- A proper introduction of the Eagle Scout candidate should be made by someone the Scouts in the Troop respect.
- A complete and easy to understand explanation should be made regarding what must be accomplished to attain the Eagle Scout rank.
- The Eagle candidate’s parents or guardian should be escorted to the front of the room and should stand or sit near their son.
- The Eagle candidate should reaffirm his belief in the ideals of Scouting by either reciting the Scout Oath or participating in the Eagle charge.
- The presenter should be someone of special significance to the Eagle candidate. The presenter should be given a few moments to speak concerning the individual Scout or the Eagle Award.
- Either the presenter, assisted by a troop committee member, the Scoutmaster, or the Scout’s parents should pin the badge on the Eagle recipient.
- Both the mother and father should receive some recognition from the Eagle Scout himself.
- The Eagle Scout should receive congratulations from all people involved. All or some of the letters of congratulations may be read to those present.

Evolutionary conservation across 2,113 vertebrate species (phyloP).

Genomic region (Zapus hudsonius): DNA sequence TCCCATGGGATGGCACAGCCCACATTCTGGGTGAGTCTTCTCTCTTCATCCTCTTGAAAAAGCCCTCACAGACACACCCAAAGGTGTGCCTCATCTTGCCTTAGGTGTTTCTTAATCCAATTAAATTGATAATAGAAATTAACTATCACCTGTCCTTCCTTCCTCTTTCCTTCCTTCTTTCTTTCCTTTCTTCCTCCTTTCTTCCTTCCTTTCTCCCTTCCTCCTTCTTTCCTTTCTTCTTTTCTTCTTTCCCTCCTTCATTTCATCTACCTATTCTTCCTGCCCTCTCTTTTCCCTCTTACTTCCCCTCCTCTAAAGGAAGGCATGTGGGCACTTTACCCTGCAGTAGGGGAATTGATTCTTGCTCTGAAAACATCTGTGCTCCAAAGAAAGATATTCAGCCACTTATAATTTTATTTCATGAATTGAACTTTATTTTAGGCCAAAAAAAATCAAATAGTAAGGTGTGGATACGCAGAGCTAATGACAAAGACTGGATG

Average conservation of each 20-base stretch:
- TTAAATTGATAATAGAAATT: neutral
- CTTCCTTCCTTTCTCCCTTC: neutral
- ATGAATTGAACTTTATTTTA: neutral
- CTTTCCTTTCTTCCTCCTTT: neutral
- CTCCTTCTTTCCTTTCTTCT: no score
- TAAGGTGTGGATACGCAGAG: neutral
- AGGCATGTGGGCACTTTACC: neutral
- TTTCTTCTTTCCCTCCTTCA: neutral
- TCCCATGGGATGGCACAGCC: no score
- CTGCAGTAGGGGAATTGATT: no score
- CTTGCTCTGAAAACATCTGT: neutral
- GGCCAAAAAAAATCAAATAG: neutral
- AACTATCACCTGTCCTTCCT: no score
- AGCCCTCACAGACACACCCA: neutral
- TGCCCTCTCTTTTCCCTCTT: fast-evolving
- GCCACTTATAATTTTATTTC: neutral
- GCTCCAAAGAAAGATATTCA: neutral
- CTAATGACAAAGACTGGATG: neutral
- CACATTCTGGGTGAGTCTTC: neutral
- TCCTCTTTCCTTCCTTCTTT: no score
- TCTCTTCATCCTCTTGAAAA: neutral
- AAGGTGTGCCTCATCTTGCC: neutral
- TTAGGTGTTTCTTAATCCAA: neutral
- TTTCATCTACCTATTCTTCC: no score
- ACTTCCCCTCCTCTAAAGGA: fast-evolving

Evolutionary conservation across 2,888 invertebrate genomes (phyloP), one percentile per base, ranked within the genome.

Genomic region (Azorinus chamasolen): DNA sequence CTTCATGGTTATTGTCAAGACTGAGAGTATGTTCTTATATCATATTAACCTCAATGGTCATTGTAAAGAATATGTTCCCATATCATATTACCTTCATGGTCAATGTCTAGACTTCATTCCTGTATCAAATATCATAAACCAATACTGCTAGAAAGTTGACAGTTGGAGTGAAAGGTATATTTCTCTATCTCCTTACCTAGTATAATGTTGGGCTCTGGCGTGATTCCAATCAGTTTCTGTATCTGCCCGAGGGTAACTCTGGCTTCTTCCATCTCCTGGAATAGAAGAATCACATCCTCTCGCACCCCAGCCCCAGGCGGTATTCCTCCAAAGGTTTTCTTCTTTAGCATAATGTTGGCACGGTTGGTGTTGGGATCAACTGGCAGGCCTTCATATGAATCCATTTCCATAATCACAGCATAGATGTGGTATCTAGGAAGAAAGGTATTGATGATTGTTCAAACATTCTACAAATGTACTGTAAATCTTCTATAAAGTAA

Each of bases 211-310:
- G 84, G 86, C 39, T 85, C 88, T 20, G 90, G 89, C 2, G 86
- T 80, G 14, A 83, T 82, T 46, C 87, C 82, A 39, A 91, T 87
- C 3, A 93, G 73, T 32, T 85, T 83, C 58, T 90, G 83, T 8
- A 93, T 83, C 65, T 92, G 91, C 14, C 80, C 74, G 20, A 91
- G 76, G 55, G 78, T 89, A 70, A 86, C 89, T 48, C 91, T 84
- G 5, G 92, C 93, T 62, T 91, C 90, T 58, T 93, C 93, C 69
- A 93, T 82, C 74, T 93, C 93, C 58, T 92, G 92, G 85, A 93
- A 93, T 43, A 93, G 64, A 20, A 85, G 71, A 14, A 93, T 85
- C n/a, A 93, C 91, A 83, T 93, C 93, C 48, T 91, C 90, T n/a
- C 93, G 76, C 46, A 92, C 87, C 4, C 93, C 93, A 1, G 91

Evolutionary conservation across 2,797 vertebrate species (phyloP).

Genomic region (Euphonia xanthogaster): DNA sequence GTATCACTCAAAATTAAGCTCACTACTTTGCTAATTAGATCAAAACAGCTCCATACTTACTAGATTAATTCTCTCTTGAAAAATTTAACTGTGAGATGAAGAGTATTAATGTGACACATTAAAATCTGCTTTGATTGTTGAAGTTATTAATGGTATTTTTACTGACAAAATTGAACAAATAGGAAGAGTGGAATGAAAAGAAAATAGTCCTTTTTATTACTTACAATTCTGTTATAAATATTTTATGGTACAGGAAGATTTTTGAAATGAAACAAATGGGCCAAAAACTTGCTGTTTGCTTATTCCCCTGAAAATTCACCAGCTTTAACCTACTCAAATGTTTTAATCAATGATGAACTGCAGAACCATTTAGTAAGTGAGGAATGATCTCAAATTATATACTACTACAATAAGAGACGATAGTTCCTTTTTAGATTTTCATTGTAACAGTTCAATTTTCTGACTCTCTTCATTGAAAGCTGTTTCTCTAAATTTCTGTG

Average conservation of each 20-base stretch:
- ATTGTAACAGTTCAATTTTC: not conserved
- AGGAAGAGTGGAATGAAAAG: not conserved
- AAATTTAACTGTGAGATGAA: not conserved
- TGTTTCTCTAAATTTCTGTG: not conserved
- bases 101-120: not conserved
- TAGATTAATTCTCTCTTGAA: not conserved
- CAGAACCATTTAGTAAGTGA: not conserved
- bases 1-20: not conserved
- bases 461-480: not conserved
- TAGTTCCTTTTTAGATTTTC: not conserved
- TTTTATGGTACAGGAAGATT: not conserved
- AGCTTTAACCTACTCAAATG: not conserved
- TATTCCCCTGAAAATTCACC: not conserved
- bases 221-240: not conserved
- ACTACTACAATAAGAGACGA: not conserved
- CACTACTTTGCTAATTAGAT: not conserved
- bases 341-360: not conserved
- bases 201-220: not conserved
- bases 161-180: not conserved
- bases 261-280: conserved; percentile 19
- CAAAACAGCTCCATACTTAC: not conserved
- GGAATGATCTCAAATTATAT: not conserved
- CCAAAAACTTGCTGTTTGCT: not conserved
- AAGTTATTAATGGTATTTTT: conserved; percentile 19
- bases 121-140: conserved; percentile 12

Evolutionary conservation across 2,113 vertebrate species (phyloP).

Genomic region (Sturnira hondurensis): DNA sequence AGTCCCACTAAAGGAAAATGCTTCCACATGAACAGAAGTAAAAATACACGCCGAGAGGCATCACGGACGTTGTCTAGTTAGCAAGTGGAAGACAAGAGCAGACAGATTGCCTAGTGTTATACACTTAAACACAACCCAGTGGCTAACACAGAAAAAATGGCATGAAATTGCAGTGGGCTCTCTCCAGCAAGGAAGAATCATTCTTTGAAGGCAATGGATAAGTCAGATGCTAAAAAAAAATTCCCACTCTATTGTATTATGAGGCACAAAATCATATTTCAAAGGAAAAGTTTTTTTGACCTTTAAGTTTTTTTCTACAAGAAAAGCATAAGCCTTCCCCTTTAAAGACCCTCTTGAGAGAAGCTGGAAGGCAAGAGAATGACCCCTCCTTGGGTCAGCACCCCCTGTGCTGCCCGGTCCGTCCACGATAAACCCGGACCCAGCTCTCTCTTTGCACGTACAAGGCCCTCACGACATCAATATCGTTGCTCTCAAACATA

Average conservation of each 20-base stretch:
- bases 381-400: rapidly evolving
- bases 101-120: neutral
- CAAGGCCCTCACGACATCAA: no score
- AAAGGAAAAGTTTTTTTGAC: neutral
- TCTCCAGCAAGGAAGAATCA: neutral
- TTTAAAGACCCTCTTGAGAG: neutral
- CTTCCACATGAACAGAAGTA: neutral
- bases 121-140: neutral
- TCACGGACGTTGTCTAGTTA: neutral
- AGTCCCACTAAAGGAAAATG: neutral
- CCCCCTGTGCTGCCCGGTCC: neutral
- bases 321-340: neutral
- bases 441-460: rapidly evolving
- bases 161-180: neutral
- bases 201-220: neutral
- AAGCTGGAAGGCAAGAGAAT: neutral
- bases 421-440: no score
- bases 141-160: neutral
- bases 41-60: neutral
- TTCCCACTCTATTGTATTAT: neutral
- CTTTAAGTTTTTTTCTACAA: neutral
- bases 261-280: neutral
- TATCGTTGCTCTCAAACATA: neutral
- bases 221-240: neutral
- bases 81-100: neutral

- The Eagle Scout should be given the opportunity to say a few words if he is inclined to do so.
- The ceremony must have a definite closing.
In Eagle ceremonies, as in so many other areas of life, it is often the small things that cause the problems and ruin the big things. The following are small items that are often overlooked:
- When using candles for the ceremony, get a supply of fresh candles. The Eagle ceremony is a big enough event to warrant fresh candles.
- Make sure you have matches or a working lighter available.
- Check the PA system immediately before the start of the ceremony.
- Check all props before the start of the ceremony.
- Remind the parents of the Eagle Scout that their son will be pinning awards on them also. They should dress in a way to facilitate this.
- Order the Eagle Presentation Kit as soon as word is received from National that the application has been approved.